Interpreting Blake has always proved challenging. Hermeneutics, as the on-going negotiation between the horizon of expectations and a given text, hinges on the preconceptions that structure thought. The structure, in turn, is derived from myth, a cultural narrative predicated on a particular set of foundational principles, and organized in terms of the resulting symbolic form. The primary impediment to interpreting Blake has been the failure to recognize that he and much of his audience have thought in terms of two radically different myths.
In The Evolution of Blake’s Myth, Sheila A. Spector establishes the dimensions of the myth that structures Blake’s thought. In the first of three parts, she uses Jerusalem, Blake’s most complete book, as the basis for extrapolating the components of the consolidated myth. She then traces the chronological development of the myth from its origin in the late 1780s through its crystallization in Milton. Finally, she demonstrates how Blake used the myth hermeneutically, as the horizon of expectations for interpreting not only his own work, but the Bible and the visionary texts of others, as well.
Sheila A. Spector, an independent scholar, has devoted her career to studying the
connection between Blake and Kabbalism. Her companion volumes “Wonders Divine”: The
Development of Blake’s Kabbalistic Myth, and “Glorious Incomprehensible”: The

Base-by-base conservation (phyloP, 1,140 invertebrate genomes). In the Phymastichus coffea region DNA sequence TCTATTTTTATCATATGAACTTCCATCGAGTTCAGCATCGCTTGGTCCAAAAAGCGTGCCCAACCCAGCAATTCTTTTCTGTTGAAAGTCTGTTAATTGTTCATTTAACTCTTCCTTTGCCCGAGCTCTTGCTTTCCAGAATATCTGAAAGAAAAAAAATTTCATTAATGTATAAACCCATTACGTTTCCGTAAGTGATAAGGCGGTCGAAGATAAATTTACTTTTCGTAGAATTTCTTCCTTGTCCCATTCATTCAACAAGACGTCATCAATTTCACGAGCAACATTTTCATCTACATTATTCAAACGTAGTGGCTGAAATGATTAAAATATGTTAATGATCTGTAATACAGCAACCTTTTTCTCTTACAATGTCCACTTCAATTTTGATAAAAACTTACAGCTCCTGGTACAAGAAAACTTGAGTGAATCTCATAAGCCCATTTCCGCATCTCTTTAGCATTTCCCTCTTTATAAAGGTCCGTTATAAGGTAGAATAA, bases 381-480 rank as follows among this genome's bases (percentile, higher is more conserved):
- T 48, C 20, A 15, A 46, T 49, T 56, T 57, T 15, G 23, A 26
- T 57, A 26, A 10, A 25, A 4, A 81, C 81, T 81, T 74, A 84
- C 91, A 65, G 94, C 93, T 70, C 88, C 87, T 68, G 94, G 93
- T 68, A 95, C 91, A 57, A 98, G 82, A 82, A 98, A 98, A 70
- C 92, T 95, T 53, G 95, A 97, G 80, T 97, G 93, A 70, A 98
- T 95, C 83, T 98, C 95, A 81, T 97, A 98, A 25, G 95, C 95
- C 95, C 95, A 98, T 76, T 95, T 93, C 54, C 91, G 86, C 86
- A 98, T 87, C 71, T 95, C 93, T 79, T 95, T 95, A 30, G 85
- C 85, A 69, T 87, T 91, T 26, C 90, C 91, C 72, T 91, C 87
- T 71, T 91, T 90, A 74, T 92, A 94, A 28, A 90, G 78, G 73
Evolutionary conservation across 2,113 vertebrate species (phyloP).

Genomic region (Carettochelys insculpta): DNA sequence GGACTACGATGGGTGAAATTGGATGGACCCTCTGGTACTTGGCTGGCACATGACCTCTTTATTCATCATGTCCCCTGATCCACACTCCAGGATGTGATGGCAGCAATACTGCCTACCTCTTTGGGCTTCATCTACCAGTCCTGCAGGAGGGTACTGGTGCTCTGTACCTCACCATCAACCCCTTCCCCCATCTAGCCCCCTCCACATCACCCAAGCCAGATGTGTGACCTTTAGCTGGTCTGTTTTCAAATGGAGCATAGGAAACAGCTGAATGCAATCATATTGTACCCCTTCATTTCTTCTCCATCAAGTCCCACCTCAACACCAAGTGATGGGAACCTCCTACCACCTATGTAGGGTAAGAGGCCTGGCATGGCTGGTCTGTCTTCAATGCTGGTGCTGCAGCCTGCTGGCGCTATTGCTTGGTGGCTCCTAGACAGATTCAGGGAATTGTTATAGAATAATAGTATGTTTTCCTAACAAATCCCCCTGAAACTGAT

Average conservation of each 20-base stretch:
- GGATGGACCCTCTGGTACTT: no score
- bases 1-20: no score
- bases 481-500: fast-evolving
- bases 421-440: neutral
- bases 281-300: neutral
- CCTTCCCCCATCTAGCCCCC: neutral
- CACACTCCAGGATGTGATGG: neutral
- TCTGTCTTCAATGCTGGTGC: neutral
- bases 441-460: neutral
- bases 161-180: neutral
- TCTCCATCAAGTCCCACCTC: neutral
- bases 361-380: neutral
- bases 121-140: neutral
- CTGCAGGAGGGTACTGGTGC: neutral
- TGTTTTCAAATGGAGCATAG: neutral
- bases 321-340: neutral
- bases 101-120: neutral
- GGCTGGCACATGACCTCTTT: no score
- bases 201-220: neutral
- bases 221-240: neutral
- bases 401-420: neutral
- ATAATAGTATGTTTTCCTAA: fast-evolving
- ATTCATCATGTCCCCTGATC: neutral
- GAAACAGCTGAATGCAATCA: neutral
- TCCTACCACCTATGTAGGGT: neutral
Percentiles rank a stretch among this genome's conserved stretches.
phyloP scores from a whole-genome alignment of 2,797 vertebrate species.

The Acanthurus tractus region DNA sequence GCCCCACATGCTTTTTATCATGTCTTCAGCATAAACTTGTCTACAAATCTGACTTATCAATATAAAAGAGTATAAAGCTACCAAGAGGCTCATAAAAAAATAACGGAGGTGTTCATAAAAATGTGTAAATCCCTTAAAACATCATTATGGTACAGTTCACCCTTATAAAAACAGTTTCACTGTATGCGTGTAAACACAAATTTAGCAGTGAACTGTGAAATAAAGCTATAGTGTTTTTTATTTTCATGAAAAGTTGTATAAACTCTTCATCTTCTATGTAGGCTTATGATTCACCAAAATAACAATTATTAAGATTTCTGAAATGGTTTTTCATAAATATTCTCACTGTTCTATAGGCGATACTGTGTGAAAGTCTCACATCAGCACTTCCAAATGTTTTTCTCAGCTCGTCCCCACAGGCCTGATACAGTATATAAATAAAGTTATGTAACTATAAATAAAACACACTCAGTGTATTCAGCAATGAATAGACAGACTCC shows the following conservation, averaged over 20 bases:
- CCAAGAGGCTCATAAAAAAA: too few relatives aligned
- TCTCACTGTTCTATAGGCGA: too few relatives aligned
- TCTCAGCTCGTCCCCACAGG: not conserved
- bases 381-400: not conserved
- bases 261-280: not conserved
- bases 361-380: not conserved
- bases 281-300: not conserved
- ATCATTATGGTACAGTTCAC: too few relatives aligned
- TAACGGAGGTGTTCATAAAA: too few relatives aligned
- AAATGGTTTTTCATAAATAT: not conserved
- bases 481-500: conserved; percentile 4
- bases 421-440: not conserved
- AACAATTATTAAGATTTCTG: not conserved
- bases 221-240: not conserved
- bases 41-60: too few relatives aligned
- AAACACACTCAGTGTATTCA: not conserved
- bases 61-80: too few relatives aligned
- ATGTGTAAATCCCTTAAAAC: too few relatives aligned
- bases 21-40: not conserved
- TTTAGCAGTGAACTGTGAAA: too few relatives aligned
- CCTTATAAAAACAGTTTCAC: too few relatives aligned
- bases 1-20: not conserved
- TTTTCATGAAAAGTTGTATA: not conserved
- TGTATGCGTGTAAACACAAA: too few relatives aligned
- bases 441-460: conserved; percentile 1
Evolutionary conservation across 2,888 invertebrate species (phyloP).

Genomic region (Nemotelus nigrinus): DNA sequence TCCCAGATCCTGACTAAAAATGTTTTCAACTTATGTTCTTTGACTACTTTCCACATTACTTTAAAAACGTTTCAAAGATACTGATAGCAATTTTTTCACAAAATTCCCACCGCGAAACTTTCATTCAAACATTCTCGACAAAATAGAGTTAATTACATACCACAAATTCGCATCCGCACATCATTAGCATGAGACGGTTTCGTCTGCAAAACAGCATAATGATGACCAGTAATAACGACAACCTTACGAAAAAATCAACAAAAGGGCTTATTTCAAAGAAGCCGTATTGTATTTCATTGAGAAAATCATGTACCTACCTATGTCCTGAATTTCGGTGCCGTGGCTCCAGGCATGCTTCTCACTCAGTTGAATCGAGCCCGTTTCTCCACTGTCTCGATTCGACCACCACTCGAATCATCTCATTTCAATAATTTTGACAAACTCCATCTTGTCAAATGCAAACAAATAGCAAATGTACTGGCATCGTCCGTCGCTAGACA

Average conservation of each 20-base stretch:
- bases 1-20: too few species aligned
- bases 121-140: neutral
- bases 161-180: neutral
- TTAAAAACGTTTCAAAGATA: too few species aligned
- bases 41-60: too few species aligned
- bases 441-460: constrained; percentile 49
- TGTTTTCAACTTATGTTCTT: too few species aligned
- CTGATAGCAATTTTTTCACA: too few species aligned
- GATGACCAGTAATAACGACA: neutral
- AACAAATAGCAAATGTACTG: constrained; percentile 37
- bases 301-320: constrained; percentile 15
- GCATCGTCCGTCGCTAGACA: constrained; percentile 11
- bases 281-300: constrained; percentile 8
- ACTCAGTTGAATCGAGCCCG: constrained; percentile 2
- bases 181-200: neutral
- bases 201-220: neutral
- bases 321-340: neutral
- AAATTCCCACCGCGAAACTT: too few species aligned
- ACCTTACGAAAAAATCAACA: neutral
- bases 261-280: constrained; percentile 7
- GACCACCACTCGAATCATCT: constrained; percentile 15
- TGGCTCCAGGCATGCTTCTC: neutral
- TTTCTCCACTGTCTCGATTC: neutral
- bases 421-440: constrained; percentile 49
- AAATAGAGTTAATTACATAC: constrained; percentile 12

Development of Blake’s Kabbalistic Language, establish the foundation for her current
study, The Evolution of Blake’s Myth.
"Easily the major work of 2020 is Sheila A. Spector’s The Evolution of Blake’s Myth, which builds on her sizable scholarship on Blake, Kabbalah, and the esoteric tradition."
Wayne C. Ripley, Blake, An Illustrated Quarterly 55.1
"This ambitious and wide-ranging book represents the culmination of Sheila Spector's work on Blake and the esoteric tradition. As Spector points out, the study of Blake’s relation to esoteric tradition has suffered from adverse critical prejudice since about the mid-twentieth century. Spector’s book promises to revive the topic, bringing to it the sophistication about Blake (particularly his art) borne out of the last fifty years of Blake scholarship, as well as the wealth of her own knowledge and study."
Laura Quinney, Brandeis University
"Nobody knows more than Sheila Spectre about Blake's relation to kabbalah and esoteric traditions. In The Evolution of Blake’s Myth, Spectre traces Blake's rejection of exoteric myth and ways of thinking, and his development of a symbolic system based on esoteric traditions. Examining the interaction of illumination and text, Spectre treats Blake's plates as "image acts," the work of a "compositor" who organizes the input of the visualizer, who creates the illuminations, and the verbal narrator, who provides the words. In these image acts, Spectre charts how Blake's shift from exoteric to esoteric systems influenced the form of his own composite art, as well as the development of alternative symbolic forms and functions. The result is a fascinating discussion of parallels between Blake's work and Kabbalistic lore."
Paul Yoder, The University of Arkansas at Little Rock